It was a sight that many thought we had seen the last of.
Sure, it may have only come in a Europa League dead rubber against poor opposition.
But the vision of Dele Alli majestically trapping a ball before launching himself into a sensational, swivelling bicycle kick was still enough to bring back a warm glow of nostalgia as well as a faint whiff of future hope for Tottenham and England fans alike.
It was a moment not dissimilar to his wonder-strike against Crystal Palace in 2016 when Alli was at the peak of his powers.
And although Jose Mourinho didn’t show much emotion on the touchline, it is a goal which could prove to be a pivotal and significant one for him.
Suddenly there seems to be some light at the end of the tunnel for Alli, who has endured a season which the majority of players would be unable to bounce back from.
After spending a large chunk of the campaign not even on the bench the mercurial 24-year-old has, slowly but surely, worked his way back into Mourinho’s thinking recently, and has now played a part in each of Spurs’ last five games in a row.
And there is no doubt that an Alli playing at his best would go some way towards easing the growing pressure on Mourinho’s shoulders.
For one thing, the man responsible for the decision on whether to sack the Portuguese manager or not, Daniel Levy, is known to be a huge fan of the player.
Reports suggested it was the Spurs chairman’s intervention which prevented Alli from being sold or loaned in January, and the sight of him in full flow tonight will have massively pleased Levy.
Perhaps even more importantly, though, is the fact that Alli’s invention and trickery is exactly what Spurs are crying out for at the moment.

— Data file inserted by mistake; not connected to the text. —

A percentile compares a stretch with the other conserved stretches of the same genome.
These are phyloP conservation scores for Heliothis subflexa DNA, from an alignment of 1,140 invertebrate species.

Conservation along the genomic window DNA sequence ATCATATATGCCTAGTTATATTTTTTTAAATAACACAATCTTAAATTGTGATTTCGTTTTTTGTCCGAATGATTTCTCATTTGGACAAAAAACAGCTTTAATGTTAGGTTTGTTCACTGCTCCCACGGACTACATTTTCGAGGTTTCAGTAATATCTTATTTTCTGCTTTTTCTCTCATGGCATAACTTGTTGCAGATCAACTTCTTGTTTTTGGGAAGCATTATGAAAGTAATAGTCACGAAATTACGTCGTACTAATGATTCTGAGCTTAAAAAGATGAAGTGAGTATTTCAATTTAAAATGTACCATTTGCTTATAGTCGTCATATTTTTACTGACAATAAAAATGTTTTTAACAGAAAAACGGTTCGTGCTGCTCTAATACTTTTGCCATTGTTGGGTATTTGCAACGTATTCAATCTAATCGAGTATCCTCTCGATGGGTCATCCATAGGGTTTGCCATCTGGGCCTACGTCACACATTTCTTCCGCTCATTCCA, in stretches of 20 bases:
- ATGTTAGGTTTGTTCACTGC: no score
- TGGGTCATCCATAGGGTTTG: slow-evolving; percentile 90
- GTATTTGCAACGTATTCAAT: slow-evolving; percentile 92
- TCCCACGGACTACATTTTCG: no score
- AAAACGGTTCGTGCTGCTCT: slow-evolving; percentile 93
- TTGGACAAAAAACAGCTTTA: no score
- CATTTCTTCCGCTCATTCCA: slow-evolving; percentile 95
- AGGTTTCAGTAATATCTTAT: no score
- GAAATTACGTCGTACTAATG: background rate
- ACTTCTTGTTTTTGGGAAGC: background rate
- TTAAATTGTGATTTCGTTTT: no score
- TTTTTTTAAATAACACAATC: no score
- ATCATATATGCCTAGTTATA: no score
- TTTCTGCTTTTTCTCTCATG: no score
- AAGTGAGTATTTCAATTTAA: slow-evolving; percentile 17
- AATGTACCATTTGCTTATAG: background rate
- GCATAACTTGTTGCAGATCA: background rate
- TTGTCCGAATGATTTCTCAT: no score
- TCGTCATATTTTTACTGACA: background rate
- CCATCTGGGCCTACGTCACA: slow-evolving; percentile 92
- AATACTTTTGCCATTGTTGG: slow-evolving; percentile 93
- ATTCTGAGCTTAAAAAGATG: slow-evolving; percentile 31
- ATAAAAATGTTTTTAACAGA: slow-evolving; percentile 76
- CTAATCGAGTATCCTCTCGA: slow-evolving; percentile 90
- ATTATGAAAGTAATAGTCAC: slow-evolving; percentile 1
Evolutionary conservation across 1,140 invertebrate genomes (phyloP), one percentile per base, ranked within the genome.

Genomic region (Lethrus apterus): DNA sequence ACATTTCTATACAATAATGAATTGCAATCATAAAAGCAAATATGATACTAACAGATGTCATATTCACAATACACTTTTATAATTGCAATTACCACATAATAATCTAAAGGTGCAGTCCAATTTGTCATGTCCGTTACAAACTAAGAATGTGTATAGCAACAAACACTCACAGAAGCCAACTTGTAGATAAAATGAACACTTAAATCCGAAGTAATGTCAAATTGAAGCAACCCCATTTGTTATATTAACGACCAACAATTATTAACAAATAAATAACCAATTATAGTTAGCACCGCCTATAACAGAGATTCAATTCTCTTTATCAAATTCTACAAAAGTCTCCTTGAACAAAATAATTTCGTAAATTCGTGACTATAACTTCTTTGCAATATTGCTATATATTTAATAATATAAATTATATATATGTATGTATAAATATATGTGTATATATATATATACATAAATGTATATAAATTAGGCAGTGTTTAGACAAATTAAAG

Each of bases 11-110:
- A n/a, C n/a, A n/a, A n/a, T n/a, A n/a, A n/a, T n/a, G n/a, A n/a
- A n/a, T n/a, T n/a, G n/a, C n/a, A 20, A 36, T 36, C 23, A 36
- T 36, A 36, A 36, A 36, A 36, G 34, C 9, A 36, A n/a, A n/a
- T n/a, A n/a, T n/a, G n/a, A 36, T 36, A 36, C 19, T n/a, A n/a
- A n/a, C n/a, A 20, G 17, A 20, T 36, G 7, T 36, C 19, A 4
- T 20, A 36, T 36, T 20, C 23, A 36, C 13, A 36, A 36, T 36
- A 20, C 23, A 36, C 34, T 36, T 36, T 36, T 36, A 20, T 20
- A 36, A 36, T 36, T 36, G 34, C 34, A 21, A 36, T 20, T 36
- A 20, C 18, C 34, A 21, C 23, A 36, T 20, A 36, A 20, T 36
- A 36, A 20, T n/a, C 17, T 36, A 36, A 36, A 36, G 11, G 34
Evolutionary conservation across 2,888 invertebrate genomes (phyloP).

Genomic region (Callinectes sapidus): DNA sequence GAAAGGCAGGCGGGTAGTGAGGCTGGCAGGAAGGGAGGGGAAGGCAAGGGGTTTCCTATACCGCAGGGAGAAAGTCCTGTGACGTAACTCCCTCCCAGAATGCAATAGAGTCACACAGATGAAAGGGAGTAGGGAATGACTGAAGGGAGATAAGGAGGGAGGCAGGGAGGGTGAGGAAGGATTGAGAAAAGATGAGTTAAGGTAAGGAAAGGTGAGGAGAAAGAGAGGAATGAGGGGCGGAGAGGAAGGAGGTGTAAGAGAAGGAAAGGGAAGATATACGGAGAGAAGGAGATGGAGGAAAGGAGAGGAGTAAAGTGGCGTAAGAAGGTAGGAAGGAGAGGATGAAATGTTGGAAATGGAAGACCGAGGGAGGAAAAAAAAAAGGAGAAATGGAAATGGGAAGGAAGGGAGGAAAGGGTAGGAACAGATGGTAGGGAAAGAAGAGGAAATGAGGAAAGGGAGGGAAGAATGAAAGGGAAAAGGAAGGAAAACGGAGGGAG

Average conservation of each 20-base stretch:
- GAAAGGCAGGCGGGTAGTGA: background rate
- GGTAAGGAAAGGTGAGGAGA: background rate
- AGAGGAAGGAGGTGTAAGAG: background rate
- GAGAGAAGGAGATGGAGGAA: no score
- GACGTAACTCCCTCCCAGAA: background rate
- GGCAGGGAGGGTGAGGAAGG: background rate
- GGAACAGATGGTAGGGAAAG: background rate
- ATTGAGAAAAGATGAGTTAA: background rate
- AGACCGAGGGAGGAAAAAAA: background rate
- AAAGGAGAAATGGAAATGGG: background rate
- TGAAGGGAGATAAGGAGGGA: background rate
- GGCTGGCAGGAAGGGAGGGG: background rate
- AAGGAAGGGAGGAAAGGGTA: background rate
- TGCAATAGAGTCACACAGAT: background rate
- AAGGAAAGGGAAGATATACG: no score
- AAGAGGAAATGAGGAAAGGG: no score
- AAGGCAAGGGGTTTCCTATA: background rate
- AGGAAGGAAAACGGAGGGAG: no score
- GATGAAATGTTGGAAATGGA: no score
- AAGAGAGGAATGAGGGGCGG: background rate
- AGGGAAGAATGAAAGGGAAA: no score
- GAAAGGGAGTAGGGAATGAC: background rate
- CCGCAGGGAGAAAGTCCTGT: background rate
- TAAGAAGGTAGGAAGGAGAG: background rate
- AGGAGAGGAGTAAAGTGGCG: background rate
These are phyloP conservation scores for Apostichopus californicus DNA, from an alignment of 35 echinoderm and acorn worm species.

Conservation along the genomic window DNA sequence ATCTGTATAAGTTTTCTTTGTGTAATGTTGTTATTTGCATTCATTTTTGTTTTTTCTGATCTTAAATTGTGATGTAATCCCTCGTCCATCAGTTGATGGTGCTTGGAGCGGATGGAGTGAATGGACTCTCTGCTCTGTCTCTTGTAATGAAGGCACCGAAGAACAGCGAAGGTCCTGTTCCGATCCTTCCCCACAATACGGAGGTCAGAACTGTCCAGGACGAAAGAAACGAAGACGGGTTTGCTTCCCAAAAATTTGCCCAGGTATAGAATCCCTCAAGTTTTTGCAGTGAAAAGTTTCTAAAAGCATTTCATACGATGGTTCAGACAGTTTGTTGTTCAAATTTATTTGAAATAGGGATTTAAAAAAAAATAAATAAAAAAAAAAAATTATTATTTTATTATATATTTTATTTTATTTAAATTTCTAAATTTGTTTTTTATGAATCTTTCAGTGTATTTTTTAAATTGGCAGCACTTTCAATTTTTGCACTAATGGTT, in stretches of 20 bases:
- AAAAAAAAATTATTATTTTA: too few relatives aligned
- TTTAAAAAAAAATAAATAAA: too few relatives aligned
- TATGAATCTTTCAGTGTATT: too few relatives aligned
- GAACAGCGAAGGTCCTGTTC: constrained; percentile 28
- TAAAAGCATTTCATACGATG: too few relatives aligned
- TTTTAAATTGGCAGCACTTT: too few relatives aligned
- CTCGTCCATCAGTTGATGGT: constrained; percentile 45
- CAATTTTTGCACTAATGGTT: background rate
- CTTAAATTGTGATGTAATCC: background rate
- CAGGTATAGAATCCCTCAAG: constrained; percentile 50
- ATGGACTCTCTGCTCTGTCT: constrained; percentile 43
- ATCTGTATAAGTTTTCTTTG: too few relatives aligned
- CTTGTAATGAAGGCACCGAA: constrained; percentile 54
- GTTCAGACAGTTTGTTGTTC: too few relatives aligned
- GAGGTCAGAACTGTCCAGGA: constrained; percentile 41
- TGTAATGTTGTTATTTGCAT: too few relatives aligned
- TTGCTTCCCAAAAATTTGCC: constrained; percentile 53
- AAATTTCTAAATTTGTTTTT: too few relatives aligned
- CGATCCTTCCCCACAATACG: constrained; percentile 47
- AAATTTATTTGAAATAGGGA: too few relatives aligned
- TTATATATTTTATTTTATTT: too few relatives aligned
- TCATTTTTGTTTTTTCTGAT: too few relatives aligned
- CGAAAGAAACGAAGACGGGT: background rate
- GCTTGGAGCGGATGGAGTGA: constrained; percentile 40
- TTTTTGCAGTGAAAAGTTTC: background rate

Mourinho’s outdated counter-attacking methods have come under heavy scrutiny, and the plan to soak up pressure before hoofing it up to Harry Kane and Heung min-Son just isn’t working.
Spurs’ next three opponents? Burnley, Fulham and Palace.
It has been widely reported that these are must-win matches if Mourinho is to cling on to his job.
And it’s where he needs Alli more than ever – but also has to accept him for what he is at the same time.
No other player in the Spurs team can come up with the flicks, the tricks and moments of spontaneity that Alli can.
Yet if Mourinho is to get the best out of Alli he will have to go against all his instincts and accept that his style of play comes with risks.
As well as his bicycle kick, Alli showed what he can do creativity-wise by picking out Carlos Vinicius with a wonderful cross to make it 2-0 before putting Gareth Bale through for the third.
And Jermaine Jenas summed up Mourinho’s dilemma shortly afterward Vinicius’ header on commentary duties for BT Sport.
“Dele puts the ball at risk a lot,” he said. “Sometimes it doesn’t come off and Mourinho may not like it, but then you saw the situation with the goal.”
There have been suggestions from inside the Spurs dressing room that Mourinho has instilled a fear factor of trying new things, and focuses more on avoiding mistakes than creating moments of magic.
But if there’s one thing we know for sure, it is that now is the time he simply must take a chance.
Spurs supporters are turning against him and his style of football, but would be placated somewhat with a few wins and a run in the side for the ever-popular Alli.
Thursday’s overhead kick is the sort of moment that would have brought the whole stadium to its feet had there been fans present.
Mourinho needs more of them if he is to stay in the hot-seat in North London beyond this summer.
And that is why Alli simply has to start against Burnley on Sunday – and, crucially, must be allowed to play the game his way without fear of reprimand.